Greetings and Salutations My Good Fellow,
I had a landmark performance yesterday at Cafe International: the first bomb of 2014.
But wait, Eric!
I thought bombing was bad…
Wrong again, asshole. (I don’t think you’re an asshole, you’re great.)
First of all, it was a great experience because this was the first time I tried doing a mixed open mic that included musicians and poets. There were a lot of differences between that and regular comedy mics that I was aware of, but hasn’t experienced first hand.
And I’m not trying to make excuses for myself. I sucked because I sucked.
But it was interesting to see the different dynamic. Everything was more low key. The host took minutes in between performers, which I can understand with the music context. Another factor that threw me off was that the order was given at random. That lack of control over where I was also threw me a little.
However, my biggest mistake was leading with a hacky gross dick joke and blasting it out with way too much energy. The atmosphere was so sterile from all the very lovely music performances. I thought if I just came out guns blazing, I could just slap them in the face.
Then I saw most of them were drinking wine.
How often have you seem a bunch of people having sips of coffee shop wine, and being SUPER IN THE MOOD for weird/dirty comedy?
If you answered zero, then you are correct.
To top it all off, I had just started and not finished, probably one of the more intense discussions I have had with my dear friend Hayley, who had to suffer through me eating raw shit on stage.
I won’t get into the specifics of what we talked about
But if I could give you some idea out discussion went like this:
Eric: so is it okay if we hit up that open mic?
Hayley: sure! I have cancer. Good luck making people laugh about life!!
That’s not what happened.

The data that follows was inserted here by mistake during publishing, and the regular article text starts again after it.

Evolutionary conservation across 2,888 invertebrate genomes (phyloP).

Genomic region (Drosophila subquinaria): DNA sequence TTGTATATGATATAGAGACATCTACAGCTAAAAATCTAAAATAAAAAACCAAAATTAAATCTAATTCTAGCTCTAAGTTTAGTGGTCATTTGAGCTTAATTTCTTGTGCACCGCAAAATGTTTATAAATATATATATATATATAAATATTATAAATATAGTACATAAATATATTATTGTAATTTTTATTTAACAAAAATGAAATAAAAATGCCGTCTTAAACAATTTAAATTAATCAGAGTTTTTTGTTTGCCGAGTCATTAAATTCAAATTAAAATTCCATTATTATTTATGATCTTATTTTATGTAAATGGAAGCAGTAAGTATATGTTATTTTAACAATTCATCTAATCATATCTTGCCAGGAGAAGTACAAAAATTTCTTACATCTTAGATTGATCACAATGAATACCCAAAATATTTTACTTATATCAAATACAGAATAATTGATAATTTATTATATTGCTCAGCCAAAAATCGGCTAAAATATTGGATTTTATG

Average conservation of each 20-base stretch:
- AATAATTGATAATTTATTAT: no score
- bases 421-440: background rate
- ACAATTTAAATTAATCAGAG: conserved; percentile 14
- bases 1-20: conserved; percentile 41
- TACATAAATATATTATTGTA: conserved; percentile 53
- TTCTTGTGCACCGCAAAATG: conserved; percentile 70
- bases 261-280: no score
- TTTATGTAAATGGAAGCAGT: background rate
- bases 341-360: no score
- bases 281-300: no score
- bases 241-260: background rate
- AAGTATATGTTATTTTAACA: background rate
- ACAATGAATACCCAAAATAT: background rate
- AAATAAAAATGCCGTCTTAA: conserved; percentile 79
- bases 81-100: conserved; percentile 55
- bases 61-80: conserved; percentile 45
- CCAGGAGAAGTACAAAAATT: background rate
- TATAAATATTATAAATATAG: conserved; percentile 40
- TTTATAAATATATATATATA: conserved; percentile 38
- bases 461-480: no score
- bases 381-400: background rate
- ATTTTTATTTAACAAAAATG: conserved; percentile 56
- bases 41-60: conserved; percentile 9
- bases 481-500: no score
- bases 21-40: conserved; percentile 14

Hayley doesn’t have cancer.
A snippet of the lighter side of our conversation can be found here
But in spite of all of that, and now that I see it all on the page, I’m thinking, “yes that was a lot.” But in spite of all of that, as far as my experience as a stand-up goes, there were a lot of good things.
I had a great discussion about comedy with Zorba Jevon Hughes. He is a comedian who has been at it for over twenty years and has probably seen me bomb more than any comic on the scene. If you ever get a chance to see if, I suggest you do because the man knows how to work a show. We talked for over an hour about the craft and theory of comedy.
Then after my set, I had another talk with a very nice comic named Misha (I didn’t get his last name). He was really supportive and gave me some great advice about what was going on in the room. He helped me learn a lot. Some rooms require different material. I’ve been used to dive bars where raunchy is good, and to get people’s attention, you have to blast them. This place was different and I didn’t recognize that.
Also, when I say bomb, that doesn’t mean that it was just silence the entire time. I did get the a little at the end once I pointed out just how much they all hated me.
I started heckling myself.
They loved it.
Then once we were all on the same page/side of hating my guts, the material actually started to work.
At the end of the day though, the experience left me with this desire to go right back to the mic and try again. I got off stage knowing “these people hated me.” And it made me want more.
A licensed therapist might tell you that this is mentally deficient behavior
But a comic will tell you, “ok, now you’ve got the bug. You’ll be good.”
Some of the first pieces of advice came from comedian Joe DeRosa. He was coming through town with Big Jay Oakerson and I asked him what it took to do what he does, and that’s what he told me.
If you have that drive to get right back up there, even or especially after you bomb, then that means the life style could work for you.
When I first started doing open mics last summer, I would bomb and not go back for two weeks. It would really bother me until I “figured out what went wrong.” I knew I still wanted to go back, but I wasn’t excited about it like I am now.
Finally, the experience as well as the advice from Misha and Zorba helped inspire me with the next step of my writing project. So all in all, a great day.
Eric Wong is a writer and comedian. He will show you, Cafe International. He will show you all.